December 7, 2020

Investors can now trade water futures

By Anneken Tappe, CNN Business

There's a new commodity in town for investors to trade: water.

Futures tied to the Nasdaq Veles California Water Index, which measures the volume-weighted average price of water, began trading under the ticker NQH2O on the Chicago Mercantile Exchange on Monday.
Water has never been traded this way before.

Before the futures came along, the buying and selling of water rights, which allow the holder to pump water from the ground or reservoirs, only happened in the spot market. In dry years, when more water is required to grow crops and supply municipalities, it meant that buyers were facing high prices and a lot of uncertainty.

The new futures are meant to bring an end to that and add price transparency to a previously opaque market.

Those who need to buy extra water in a dry year, when prices are naturally higher, can now bet on futures contracts to offset the higher prices they might have to pay in the water market down the line.
At the same time, the new futures market could also invite speculation from financial players, including hedge funds.

Hedging for droughts

The United States is the second biggest consumer of water in the world, with California accounting for 9% of the nation's daily consumption.

The size of California's water market is four times larger than in any other state. Water transactions in the state totaled $2.6 billion between 2012 and 2019.

But the state is often hit by droughts.

"California has long periods of dry conditions followed by short periods of very wet conditions. And that affects the price a lot," said Patrick Wolf, lead product developer with Nasdaq Global Indexes.

Having a publicly traded contract will bring more transparency to the market and that will be good for all the parties that have to buy water, Wolf told CNN Business.

The agriculture sectors is the biggest buyer in California's spot market, meaning they buy the most water during dry years. This trend has been intensified in recent years by the move to popular high-value permanent crops like almonds and pistachios, which require a lot of water for upkeep.

Sellers are water districts with surplus supply, for example farmers and municipalities in other parts of the state.

For farmers, having some knowledge about the price of water could be a game changer. Some allocation of water comes with land ownership, but in drought-struck California, farmers often need additional water to get their crops ready for the harvest. That's when these farmers have to go into the public market to buy more.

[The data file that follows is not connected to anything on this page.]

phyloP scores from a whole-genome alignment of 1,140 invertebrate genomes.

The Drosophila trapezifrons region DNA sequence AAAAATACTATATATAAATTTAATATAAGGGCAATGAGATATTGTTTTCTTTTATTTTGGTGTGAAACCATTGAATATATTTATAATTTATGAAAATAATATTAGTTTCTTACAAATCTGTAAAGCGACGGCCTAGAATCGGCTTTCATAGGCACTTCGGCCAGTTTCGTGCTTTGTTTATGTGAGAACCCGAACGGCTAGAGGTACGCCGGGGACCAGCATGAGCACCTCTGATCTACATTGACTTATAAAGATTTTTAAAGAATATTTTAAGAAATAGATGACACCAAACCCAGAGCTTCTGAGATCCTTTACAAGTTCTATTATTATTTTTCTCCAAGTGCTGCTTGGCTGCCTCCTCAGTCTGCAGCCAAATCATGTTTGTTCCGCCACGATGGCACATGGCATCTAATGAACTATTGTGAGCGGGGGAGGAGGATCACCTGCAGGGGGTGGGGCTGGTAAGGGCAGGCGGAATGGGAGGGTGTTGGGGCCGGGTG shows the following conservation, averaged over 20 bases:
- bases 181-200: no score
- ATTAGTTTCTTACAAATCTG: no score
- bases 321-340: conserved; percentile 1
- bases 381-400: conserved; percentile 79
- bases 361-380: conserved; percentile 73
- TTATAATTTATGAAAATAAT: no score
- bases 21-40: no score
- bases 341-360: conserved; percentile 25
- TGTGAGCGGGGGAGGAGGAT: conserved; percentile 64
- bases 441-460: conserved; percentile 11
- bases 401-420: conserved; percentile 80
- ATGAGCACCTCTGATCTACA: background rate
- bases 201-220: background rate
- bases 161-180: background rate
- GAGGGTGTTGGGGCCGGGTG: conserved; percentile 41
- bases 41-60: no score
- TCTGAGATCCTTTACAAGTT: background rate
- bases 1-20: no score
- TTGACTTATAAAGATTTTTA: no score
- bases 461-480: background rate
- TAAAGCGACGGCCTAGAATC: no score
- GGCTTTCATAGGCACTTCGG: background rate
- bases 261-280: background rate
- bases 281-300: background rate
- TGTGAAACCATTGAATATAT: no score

Now that there's a futures market, farmers can look to the market for guidance on both the current price and the price developments in previous dry years, and hedge against higher prices in the month they will need the additional water for their crops.

Unlike other futures contracts, the water contract is only about locking in a price to hedge against higher prices in the spot market at a certain time in the future.

"Price certainty is what you're buying," said Clay Landry, managing director and principal at WestWater Research, a consulting firm in the space that provides the data behind the water index.

Most other commodities futures are about the delivery of the asset, such as oil or corn. Investors agree to buy an asset at a certain price in the future.

But it's not just farmers who need waters. Municipalities, which get water into everyone's homes, as well as manufacturers and energy producers also need it.
Sounds a bit dystopian? Perhaps.

At the end of the day, water is just another scarce resource, just like oil, except you need it to brush your teeth every day.

"Water scarcity is one of the biggest challenges of the 21st century," said Tim McCourt, global head of equity products and alternative investments at CME Group, adding that two-thirds of the world's population will face water shortages by 2025.

Experts think the California index, as well as the new futures, could only be the first of its kind, with more local indexes to come as water scarcity is forcing innovation in the field.

Efforts like desalination projects, which remove salt and minerals from sea water, could help with this down the line. But its an industry that is still in its infancy.

The new futures don't solve the issue of scarcity either, but they might help making prices for water more transparent, at least in California.


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